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Kraft Tony Vernon

What did you get over the holidays? It probably doesn’t compare to what the CEO of Kraft received – a golden parachute and a chance to “spend more time with his family.”

If you’re a couponer, though, that just means you may find yourself on the receiving end of an even better gift – a little bit of Schadenfreude.

This past Saturday was the official last day on the job for Tony Vernon, who had led Kraft Foods Group for the past two years. Vernon’s relatively short tenure will be remembered for his work to refresh older brands and launch new products, but ultimately failing to lift sales and pull the company out of a financial slump.

And to coupon users, he’ll be best remembered for some recent foot-in-mouth moments, in which he managed to annoy and alienate some of the very customers who were still purchasing his products.

“If we’re not careful, the consumer is getting a discount that’s more than they need,” Vernon infamously told investors in July. He was attempting to explain how overaggressive couponing and discounting was hurting the company’s bottom line. But he wound up disparaging couponers in the process – chastising them for their savviness in combining coupons, sales and other offers to buy Kraft products at the lowest possible price.

“The most important dynamic in couponing today is the stacking that’s going on, enabled by the internet,” Vernon told investors. Too many shoppers were apparently getting too good at going online and researching the deals, and ultimately paying less than full price for Kraft products. It’s “a promotional trap,” Vernon said, “that’s bitten many in our industry.”

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A few months later, despite slumping sales, Vernon insisted that he was making progress – by making shoppers pay more for his company’s products. “Cents-off matters” to cash-strapped consumers, he conceded. “But I think we’ve imposed good discipline and I think you’re going to continue to see it improve.”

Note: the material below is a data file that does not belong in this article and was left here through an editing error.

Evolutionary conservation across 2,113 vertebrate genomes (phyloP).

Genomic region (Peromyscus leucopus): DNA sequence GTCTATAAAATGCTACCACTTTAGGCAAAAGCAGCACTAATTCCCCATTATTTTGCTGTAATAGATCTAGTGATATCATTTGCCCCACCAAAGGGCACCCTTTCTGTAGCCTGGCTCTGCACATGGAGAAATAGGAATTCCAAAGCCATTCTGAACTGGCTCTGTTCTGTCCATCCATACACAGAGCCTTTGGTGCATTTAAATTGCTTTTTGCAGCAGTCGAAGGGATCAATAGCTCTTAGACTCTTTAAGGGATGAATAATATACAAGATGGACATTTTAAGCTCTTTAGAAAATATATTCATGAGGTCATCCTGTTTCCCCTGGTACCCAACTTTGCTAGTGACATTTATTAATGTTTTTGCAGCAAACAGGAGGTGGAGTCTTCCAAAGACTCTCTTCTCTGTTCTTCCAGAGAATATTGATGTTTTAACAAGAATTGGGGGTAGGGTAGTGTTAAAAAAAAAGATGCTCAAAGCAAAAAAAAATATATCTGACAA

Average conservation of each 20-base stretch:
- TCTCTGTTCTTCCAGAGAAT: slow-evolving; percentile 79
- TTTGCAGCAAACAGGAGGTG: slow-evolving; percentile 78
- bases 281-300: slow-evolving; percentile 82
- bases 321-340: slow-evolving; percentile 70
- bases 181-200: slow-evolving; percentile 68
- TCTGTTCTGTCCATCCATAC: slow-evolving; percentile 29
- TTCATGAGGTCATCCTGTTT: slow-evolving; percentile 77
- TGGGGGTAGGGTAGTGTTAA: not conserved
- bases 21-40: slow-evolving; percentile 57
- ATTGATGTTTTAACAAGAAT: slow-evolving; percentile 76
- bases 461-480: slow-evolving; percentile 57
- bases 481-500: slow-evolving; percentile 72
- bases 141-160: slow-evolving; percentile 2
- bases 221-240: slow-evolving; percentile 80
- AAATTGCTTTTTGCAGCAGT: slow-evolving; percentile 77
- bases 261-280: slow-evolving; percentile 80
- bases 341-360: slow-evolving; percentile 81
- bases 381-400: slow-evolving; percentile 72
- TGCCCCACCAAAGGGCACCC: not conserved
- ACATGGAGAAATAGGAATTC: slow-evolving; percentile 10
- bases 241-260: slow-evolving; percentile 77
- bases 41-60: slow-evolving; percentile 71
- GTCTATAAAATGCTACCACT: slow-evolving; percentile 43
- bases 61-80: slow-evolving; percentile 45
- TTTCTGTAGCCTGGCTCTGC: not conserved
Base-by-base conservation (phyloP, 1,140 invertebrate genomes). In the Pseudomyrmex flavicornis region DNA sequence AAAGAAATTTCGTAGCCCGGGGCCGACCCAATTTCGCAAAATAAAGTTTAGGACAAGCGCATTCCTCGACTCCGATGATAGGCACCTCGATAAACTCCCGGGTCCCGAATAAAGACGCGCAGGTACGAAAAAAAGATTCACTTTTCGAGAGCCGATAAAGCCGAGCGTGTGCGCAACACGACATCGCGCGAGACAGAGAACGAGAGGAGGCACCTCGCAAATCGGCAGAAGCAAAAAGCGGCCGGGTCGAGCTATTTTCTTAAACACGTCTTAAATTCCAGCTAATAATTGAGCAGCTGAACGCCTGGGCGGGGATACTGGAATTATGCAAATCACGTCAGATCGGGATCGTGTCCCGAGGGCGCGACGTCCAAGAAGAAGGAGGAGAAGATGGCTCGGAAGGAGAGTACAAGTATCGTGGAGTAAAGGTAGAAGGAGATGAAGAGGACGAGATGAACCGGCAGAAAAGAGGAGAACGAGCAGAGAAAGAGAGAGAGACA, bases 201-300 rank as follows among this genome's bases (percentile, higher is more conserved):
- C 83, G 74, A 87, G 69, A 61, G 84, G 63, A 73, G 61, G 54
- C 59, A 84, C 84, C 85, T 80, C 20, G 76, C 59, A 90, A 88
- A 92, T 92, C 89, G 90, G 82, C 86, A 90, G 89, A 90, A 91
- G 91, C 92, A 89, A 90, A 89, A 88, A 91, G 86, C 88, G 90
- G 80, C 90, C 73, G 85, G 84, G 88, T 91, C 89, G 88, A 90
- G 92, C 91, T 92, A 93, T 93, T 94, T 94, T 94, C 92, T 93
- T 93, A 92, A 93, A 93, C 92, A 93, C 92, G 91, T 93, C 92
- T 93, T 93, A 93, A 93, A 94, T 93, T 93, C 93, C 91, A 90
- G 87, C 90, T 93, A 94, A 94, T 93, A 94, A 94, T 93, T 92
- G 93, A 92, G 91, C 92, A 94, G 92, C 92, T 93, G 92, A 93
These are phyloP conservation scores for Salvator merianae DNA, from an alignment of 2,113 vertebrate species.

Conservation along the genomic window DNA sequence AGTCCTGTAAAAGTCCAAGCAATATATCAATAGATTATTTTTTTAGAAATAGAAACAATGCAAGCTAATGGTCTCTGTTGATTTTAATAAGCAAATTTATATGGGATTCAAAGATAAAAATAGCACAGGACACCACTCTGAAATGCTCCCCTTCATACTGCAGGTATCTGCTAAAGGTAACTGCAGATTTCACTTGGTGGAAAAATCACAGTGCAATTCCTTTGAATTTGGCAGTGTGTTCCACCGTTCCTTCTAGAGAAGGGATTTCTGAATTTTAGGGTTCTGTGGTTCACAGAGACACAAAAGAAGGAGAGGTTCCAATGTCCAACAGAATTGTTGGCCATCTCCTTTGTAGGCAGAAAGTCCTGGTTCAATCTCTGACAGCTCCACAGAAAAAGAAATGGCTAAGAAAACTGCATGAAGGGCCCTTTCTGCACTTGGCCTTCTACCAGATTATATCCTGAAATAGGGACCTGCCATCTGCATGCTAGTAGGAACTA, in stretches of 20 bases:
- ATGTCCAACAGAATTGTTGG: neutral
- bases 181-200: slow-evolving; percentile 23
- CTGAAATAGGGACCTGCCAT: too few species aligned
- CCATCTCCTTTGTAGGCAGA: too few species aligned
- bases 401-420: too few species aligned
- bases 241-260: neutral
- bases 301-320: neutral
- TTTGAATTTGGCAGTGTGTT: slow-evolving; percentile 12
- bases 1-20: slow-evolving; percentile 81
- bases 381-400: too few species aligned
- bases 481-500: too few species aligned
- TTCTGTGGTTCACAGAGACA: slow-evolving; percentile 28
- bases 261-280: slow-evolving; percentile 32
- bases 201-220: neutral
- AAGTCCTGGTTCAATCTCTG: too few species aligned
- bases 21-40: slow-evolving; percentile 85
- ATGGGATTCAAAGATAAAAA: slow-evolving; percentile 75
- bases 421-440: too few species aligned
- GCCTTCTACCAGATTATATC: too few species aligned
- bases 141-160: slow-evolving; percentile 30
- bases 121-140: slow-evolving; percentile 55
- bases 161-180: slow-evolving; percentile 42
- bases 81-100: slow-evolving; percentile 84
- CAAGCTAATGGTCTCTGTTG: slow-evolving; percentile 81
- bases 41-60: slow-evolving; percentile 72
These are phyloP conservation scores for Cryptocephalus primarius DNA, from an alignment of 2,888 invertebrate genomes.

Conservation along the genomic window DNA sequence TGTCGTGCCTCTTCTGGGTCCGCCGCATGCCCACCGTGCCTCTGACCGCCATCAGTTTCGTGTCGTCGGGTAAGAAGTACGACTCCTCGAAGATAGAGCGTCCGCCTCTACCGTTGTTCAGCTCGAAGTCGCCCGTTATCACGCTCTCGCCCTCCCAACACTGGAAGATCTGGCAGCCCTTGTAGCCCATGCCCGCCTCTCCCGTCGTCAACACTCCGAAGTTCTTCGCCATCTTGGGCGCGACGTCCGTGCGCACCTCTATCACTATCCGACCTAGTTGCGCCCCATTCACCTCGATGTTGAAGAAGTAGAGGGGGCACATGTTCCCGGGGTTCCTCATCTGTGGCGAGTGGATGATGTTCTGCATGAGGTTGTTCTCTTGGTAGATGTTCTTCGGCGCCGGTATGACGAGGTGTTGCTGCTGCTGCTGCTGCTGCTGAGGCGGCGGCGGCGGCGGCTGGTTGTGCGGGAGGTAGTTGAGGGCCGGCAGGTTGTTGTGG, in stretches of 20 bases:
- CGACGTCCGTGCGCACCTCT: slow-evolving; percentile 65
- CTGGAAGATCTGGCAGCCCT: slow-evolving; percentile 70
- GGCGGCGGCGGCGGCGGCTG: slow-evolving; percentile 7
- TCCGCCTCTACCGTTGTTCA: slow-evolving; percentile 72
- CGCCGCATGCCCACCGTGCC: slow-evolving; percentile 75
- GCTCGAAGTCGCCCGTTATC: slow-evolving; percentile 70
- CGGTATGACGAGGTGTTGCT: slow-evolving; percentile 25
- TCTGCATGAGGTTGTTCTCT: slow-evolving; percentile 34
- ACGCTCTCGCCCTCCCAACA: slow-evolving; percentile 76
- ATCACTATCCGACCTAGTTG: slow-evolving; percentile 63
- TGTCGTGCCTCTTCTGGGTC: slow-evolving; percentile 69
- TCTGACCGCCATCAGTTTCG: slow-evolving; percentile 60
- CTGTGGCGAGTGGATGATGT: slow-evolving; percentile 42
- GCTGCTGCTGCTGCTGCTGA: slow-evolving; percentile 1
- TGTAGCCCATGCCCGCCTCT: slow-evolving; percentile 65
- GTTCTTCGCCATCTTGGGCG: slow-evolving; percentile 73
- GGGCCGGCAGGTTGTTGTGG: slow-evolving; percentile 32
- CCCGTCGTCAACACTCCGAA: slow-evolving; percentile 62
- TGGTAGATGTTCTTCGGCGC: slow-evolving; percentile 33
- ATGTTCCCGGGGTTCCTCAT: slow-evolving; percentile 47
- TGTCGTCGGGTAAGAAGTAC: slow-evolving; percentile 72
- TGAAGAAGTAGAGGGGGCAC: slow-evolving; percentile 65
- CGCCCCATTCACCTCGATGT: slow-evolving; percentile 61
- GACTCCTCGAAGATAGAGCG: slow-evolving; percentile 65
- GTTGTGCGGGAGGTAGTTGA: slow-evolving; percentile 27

“Improve,” as in, dialing back on the deals and discounts, so more of those cash-strapped consumers end up spending more for Kraft products.

That kind of talk might have pleased investors, but Vernon’s comments did not exactly go over well with coupon enthusiasts. “The nerve of this person, I will not purchase any more Kraft products,” one reader commented on Coupons in the News. “Who are they to say how much I can or cannot save when I go grocery shopping?” asked another. “I hope the whole company goes under and one day he is subjected to using coupons to feed his family,” a third commenter added.

The company may not have gone under, but Vernon’s tenure as CEO did, after his efforts failed to improve the company’s lagging performance quickly enough to suit Kraft’s board of directors. So earlier this month, the board announced the 59-year-old’s “intention to retire as CEO,” effective December 27th. “The board and Tony agree that we need to accelerate the pace of change,” the lead independent director Mackey J. McDonald said in a statement.

New CEO John Cahill is promising to “take a fresh look at the business,” and is widely expected to consider selling off older unprofitable brands, and/or acquire new ones. No word on how he feels about Kraft’s current level of couponing and sales.

As for Vernon, who earned more than $9 million last year, he’ll spend the first two years of his retirement getting paid – and handsomely. He’s set to receive a severance package consisting of two years’ salary (at $1 million a year), plus stock options, performance awards and other compensation.

Good thing he’s not getting “more than he needs.”

Image sources: Kraft Foods Group

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2 Comments

  1. happy happy joy joy – I’m going to be buying Kraft once more – this is what I have to say about it

  2. The problem with a CEO like Vernon is they are unable to look past their product and see the whole picture. None of Kraft’s items are a main food staple and most of the products are highly processed condiments or snacks. In addition they don’t have any particular item that people have strong brand loyalty(like Tide for example) and Kraft has priced many of their items into a premium price category.

    So people either do without the items or they buy a cheaper alternative. The market has plenty of cheese and dressing choices, with many being cheaper and better than Kraft.

    Vernon thinks couponers were the bane of Kraft’s problems, now he has plenty of time to discuss it with the former CEO of JCPenney.

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